There's a huge, huge gap in between Andre Reed and Vince Young. It's so large that it's not worth arguing about.

by CoachDave :: Sun, 02/02/2014 - 11:48am

Yea, that's what I was going for thanks for the clarification Spock.

I wasn't trying to point out that when Vince Young gets an "honor" like going to the Pro Bowl twice, it means the "honor" is pretty much meaningless...that wasn't my point at all.

You must be a blast a Super Bowl parties.

by Bowl Game Anomaly :: Sat, 02/01/2014 - 9:13pm

If you look at his stats, those 7 Pro Bowls are a lot less impressive. He didn't even have 1000 yards in 4 of those seasons!

by bachslunch :: Wed, 02/05/2014 - 8:20am

He had 968, 945, and 913 in three of those four years.

by Bowl Game Anomaly :: Wed, 02/05/2014 - 9:21pm

1988: Reed ranks 17th in the NFL in receiving yards.
1990: Reed ranks 13th in the NFL in receiving yards.
1992: Reed ranks 12th in the NFL in receiving yards.
1993: Reed ranks 23th in the NFL in receiving yards.

Reed made the Pro Bowl in each of these seasons, when he couldn't even crack the top 10 in yards.

by bachslunch :: Fri, 02/07/2014 - 4:33pm

As mentioned above, Reed's home field was a non-domed cold-weather stadium, and he played in an offense featuring a HoF RB. I'm willing to make some allowances for him given this.

by t.d. :: Sat, 02/01/2014 - 8:49pm

ridiculous that reed made the h.o.f. over Harrison, and that shields is stll waiting

by bachslunch :: Wed, 02/05/2014 - 8:29am

Re Reed, he's been waiting the longes. Harrison gets in soon enough, likely within the next two years. It's no crime he's not "first ballot." And it's not unusual for guards to wait a few years before being elected -- Exhibit A is Randall McDaniel, who didn't get in until his second try as a finalist and third eligible year, and was a 1st team all-pro 8 times, went to 12 pro bowls, and is on the 90s all-decade team. Far as I can tell, only 5 guards have ever been "first ballot:" Jim Parker, John Hannah, Bruce Matthews, Gene Upshaw, and Larry Allen. Shields has been on the ballot for only three years, for cripesake. A little patience, please.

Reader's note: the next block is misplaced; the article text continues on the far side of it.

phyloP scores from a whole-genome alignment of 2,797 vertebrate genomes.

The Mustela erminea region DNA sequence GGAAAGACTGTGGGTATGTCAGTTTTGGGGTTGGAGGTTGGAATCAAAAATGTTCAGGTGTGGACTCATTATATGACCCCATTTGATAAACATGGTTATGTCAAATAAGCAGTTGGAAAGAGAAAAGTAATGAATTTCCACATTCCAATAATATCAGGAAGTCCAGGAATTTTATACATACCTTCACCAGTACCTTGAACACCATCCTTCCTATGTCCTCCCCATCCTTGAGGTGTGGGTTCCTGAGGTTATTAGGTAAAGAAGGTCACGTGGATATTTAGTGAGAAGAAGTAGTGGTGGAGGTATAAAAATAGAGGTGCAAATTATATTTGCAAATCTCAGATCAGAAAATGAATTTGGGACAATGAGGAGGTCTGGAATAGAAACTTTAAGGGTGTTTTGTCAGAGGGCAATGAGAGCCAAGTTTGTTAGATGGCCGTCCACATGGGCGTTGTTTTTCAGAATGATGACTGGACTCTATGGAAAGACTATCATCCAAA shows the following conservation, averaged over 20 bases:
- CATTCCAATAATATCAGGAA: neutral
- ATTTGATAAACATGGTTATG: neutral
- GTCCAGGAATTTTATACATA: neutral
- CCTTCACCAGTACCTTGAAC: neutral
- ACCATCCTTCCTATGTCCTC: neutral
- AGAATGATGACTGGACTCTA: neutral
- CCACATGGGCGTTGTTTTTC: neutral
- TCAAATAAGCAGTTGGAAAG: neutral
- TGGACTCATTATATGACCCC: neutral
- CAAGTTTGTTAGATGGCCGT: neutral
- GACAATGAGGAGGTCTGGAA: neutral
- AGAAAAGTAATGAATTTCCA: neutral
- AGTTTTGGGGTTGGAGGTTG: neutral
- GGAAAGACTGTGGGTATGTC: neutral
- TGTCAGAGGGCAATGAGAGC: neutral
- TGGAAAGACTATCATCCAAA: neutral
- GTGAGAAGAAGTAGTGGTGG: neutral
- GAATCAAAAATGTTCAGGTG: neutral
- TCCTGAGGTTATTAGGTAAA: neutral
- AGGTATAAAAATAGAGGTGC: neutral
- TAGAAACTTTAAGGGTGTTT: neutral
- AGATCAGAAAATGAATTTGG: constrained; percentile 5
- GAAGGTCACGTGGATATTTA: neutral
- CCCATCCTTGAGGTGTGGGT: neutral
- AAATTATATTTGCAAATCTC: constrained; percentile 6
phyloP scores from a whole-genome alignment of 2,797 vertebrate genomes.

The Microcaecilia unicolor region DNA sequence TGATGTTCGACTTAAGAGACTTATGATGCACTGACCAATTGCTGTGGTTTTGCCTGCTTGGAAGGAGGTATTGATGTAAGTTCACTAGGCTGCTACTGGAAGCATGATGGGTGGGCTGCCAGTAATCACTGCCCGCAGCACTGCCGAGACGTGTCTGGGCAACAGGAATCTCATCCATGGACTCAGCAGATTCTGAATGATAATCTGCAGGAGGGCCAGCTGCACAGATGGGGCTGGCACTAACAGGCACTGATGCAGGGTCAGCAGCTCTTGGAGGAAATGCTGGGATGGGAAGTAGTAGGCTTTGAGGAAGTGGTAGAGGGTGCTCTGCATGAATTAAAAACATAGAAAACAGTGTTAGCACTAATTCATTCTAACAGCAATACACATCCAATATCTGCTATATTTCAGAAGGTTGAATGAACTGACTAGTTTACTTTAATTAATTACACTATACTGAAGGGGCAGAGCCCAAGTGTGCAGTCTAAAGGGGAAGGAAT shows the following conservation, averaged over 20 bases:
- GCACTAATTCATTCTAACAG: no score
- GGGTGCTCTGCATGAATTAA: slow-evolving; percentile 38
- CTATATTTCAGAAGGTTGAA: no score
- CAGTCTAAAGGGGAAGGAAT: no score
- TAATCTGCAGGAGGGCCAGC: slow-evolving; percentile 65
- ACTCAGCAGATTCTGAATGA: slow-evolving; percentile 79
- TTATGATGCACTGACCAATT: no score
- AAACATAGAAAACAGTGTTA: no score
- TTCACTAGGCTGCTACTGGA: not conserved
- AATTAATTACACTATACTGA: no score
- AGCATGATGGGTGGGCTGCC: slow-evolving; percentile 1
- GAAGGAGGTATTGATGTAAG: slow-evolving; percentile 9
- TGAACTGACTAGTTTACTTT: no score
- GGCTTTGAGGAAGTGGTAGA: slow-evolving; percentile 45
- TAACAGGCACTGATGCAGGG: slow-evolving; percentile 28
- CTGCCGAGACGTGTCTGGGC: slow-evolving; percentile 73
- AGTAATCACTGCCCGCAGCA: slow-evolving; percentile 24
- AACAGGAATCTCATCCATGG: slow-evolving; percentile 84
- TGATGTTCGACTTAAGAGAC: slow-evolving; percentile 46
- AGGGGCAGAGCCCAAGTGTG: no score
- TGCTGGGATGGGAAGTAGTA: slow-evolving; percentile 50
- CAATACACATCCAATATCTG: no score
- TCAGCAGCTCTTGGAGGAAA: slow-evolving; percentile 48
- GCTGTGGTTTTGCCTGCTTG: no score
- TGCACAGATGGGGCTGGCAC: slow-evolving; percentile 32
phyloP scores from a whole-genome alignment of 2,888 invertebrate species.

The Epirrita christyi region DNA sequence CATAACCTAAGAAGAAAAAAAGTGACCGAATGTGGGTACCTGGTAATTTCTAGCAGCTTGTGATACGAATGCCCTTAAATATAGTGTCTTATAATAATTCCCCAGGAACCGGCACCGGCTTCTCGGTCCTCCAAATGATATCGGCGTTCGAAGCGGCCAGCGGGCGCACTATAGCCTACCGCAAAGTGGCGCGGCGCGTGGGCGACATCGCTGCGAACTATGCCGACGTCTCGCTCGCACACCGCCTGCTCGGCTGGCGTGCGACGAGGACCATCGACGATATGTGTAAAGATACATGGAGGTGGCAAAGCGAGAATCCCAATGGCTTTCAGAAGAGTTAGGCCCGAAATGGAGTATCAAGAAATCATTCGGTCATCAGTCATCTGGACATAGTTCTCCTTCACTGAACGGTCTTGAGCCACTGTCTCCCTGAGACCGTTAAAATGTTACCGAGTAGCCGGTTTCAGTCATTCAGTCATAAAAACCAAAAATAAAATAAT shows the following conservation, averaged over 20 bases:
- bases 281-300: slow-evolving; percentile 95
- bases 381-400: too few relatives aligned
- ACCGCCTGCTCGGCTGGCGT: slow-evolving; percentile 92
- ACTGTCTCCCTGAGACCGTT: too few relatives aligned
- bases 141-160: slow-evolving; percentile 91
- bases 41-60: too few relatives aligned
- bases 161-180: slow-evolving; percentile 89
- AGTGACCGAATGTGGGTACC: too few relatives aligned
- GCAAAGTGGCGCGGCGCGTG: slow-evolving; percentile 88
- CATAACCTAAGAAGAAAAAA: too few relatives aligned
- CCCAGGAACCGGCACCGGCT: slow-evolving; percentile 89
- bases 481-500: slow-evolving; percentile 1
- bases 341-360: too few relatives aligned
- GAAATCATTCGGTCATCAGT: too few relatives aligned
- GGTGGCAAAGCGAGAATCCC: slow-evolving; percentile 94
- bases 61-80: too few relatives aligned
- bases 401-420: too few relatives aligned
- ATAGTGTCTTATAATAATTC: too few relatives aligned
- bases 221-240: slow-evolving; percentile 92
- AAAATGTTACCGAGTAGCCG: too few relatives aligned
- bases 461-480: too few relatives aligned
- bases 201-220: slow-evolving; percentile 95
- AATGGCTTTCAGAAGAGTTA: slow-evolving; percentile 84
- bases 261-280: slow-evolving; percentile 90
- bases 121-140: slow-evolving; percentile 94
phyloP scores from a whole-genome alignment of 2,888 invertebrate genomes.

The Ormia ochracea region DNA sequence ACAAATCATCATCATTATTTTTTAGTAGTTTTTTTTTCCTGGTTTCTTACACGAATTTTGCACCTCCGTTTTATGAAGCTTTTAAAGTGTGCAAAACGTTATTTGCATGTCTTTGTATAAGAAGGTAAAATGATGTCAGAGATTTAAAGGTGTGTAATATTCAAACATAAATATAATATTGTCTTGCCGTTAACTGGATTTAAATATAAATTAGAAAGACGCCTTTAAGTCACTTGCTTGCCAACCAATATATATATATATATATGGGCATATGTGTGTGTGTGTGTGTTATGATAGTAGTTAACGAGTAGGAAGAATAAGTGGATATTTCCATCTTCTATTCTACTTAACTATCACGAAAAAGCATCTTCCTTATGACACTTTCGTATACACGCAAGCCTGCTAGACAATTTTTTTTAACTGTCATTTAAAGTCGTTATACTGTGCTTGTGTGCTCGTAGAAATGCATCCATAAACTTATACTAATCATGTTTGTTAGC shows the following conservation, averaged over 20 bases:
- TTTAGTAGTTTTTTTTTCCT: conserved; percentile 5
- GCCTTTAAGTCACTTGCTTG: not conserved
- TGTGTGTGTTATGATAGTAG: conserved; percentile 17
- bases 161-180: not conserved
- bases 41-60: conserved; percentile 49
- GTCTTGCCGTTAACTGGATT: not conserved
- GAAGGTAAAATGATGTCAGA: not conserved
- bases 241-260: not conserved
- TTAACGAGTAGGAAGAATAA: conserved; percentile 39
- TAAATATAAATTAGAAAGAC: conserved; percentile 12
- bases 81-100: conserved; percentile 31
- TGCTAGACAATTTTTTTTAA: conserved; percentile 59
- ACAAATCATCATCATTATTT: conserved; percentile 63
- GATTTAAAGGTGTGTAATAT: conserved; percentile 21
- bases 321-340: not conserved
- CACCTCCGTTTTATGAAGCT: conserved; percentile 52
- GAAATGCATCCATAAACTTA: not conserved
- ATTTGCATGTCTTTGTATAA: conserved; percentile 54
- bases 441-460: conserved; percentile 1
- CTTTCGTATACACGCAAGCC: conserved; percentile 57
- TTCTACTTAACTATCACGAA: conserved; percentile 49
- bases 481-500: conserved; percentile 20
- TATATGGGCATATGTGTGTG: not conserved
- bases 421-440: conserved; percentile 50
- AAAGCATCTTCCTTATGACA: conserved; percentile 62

by Bowl Game Anomaly :: Sat, 02/01/2014 - 9:19pm

Harrison deserves to be in over Reed. Brown is also more deserving than Reed, and now he may never get in with the glut of WRs coming down the pipeline. They still need to put Harrison in, and soon will have to deal with Bruce, Holt, Owens, Ward, and Moss.

I'm glad Williams got in though, I was afraid he'd be overlooked.

Ray Guy? Eh.

Shields needs to be put in ASAP.

by jonnyblazin :: Sat, 02/01/2014 - 10:40pm

I'd say Harrison should definitely be in over Ward, and probably in over Holt and Bruce. So hopefully he doesn't have too long to wait.

But then again, I'd agree that he should have been in over A. Reed too, so I'm not sure I can rely on the selectors to make that evaluation.

At least Bettis didn't get in.

by Bowl Game Anomaly :: Sat, 02/01/2014 - 11:09pm

I'm not worried about Harrison. I'm worried about Brown.

by RickD :: Sun, 02/02/2014 - 1:07am

I'm fairly sure that we're seeing the resolution of the Carter/Reed/Brown gridlock that was jamming the WR position for a while. Carter got in first, now Reed, and Brown will be next, before Harrison.